In George Marsden’s excellent biography of Jonathan Edwards, the author tells of his having numerous “theological mentors from across the ages” (502). The idea is intriguing, isn’t it? Obviously, Edwards is one of Marsden’s favorites.
It’s one thing to say you might have a favorite or two (or more) historical figures. Perhaps you have read one or two biographies, some of their writings, and picked up a few favorite quotes.
But to say that someone is a “theological mentor” from the past ascribes a level of connection far deeper than just interest or respect. It also shows a realization that you can only read so many books and open yourself to influence from so many people. To have someone as an historical mentor means you’ve decided to take in a disproportionate amount from just a few sources.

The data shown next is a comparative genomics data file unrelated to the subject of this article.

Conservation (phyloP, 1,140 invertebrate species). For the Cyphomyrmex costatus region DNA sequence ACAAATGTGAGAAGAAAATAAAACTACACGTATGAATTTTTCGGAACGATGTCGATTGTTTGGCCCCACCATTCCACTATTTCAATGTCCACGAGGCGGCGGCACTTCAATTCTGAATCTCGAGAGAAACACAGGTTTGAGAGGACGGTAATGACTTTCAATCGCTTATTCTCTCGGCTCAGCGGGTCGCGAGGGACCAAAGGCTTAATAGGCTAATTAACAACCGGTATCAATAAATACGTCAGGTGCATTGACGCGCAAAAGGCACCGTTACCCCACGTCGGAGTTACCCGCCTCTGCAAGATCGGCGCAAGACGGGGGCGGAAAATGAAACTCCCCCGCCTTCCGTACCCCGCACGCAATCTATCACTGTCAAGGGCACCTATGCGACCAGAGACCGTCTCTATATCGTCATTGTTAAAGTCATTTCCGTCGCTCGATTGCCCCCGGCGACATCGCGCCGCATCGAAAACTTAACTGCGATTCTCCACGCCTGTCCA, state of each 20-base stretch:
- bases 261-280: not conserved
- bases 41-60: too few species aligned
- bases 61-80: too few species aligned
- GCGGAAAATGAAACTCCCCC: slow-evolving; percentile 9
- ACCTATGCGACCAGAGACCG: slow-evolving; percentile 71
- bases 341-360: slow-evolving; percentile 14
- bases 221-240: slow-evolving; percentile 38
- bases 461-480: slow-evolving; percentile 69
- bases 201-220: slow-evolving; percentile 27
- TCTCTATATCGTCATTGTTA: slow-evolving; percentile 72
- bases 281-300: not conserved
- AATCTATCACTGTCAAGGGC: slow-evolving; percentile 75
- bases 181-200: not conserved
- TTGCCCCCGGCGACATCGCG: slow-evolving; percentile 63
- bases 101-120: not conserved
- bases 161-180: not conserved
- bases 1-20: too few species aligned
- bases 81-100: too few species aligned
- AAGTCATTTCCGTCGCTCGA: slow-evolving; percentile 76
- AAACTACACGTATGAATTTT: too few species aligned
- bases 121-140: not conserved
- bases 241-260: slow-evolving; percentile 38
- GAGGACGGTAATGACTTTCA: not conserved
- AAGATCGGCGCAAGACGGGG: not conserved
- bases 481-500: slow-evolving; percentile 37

Saying they are your theological mentors also refines the topic further. It means you are turning to this person’s writings and life to help hone your view of God. It probably involves a certain amount of spiritual discipline to read, think, and process things on a deeper level than casual reading at the beach.
I’d be curious to hear who might fit the bill as a theological, historical mentor for you. At this point, I look to C.S. Lewis, John Stott, and Jonathan Edwards. Any other suggestions?